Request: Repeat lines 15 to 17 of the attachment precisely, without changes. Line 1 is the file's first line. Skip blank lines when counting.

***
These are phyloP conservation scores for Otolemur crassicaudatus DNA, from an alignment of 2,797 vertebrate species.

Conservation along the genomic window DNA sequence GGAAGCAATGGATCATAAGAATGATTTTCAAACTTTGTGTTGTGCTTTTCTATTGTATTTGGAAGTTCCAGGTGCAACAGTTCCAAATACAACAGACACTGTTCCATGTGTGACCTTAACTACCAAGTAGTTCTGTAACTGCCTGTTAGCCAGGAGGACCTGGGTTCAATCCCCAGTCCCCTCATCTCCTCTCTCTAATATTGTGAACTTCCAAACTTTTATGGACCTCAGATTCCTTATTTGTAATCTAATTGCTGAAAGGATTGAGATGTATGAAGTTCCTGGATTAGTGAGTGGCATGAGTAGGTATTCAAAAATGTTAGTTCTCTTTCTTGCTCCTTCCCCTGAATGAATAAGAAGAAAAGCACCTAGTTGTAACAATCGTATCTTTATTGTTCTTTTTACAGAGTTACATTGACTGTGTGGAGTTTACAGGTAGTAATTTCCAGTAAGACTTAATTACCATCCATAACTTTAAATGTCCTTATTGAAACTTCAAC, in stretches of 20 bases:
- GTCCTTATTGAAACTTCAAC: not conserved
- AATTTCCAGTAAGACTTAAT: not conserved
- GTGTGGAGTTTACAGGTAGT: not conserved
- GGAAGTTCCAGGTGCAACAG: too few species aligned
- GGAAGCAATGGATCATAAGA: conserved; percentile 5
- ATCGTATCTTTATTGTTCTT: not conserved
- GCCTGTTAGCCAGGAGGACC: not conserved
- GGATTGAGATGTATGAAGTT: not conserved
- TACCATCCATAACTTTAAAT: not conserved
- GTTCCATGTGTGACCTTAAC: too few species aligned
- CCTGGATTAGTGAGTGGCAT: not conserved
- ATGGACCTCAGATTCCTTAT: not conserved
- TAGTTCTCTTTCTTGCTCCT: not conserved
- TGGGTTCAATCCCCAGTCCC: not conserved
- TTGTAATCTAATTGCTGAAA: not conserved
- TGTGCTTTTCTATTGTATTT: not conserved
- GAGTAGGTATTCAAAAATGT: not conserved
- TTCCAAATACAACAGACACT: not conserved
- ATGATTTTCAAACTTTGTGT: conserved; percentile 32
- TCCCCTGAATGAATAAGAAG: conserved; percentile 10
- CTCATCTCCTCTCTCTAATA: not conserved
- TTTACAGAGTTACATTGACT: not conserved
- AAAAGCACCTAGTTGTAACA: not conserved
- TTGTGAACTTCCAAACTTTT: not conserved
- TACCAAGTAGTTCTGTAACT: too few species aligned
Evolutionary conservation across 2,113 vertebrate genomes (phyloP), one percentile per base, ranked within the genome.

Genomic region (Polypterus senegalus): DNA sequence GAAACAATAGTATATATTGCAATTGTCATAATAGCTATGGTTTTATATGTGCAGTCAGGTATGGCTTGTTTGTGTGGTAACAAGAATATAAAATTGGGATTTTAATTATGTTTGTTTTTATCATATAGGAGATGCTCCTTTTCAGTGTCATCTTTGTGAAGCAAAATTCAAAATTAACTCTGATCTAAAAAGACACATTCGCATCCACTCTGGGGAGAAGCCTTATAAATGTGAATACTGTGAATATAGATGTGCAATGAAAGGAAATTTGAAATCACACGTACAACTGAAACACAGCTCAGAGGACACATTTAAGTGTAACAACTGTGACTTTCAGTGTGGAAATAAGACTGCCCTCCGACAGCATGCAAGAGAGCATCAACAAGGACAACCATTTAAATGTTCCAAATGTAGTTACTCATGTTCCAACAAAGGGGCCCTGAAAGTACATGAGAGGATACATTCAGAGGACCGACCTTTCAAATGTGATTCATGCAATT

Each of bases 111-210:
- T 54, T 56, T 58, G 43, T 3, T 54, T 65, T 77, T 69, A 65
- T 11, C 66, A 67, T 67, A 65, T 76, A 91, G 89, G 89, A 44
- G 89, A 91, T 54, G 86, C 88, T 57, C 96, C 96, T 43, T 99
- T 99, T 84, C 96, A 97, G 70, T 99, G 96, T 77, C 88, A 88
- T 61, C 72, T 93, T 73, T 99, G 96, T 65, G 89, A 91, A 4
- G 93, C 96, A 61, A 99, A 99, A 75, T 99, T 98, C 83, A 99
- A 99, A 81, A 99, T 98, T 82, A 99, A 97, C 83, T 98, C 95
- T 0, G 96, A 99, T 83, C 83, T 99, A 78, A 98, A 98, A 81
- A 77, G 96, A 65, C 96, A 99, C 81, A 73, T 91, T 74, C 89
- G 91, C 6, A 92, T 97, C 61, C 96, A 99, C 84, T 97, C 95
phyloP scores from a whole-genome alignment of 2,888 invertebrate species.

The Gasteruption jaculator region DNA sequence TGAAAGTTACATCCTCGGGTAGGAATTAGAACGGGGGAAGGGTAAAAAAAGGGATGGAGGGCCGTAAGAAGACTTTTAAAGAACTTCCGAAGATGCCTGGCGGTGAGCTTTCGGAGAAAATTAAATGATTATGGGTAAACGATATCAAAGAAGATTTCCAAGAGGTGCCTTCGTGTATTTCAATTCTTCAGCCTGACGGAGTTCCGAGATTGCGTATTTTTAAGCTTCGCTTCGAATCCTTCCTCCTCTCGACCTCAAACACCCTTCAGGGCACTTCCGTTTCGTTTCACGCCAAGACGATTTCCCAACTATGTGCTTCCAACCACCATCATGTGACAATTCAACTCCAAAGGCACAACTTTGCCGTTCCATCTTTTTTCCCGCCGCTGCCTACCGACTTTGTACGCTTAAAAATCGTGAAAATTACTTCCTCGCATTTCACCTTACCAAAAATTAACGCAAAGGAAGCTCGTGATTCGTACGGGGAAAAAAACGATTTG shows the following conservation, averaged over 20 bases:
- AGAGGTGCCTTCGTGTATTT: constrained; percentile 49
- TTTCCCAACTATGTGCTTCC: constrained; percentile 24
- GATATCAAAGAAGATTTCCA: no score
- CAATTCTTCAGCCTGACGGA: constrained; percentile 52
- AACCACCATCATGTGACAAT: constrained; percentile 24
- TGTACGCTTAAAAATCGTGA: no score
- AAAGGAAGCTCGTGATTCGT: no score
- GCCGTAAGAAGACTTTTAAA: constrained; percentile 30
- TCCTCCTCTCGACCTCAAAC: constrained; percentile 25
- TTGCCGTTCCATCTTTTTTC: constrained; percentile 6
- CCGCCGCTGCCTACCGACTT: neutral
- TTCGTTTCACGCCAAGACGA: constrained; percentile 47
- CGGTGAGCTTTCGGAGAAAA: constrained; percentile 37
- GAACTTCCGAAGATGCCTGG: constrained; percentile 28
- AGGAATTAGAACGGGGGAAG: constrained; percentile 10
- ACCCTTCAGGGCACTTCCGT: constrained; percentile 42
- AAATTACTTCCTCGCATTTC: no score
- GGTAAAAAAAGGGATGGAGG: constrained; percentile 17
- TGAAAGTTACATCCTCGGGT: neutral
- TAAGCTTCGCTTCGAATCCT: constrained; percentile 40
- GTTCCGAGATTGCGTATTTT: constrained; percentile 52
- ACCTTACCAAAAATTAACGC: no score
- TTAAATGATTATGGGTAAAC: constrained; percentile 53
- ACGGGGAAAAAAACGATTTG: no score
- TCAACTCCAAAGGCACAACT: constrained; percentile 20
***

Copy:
- TAGTTCTCTTTCTTGCTCCT: not conserved
- TGGGTTCAATCCCCAGTCCC: not conserved
- TTGTAATCTAATTGCTGAAA: not conserved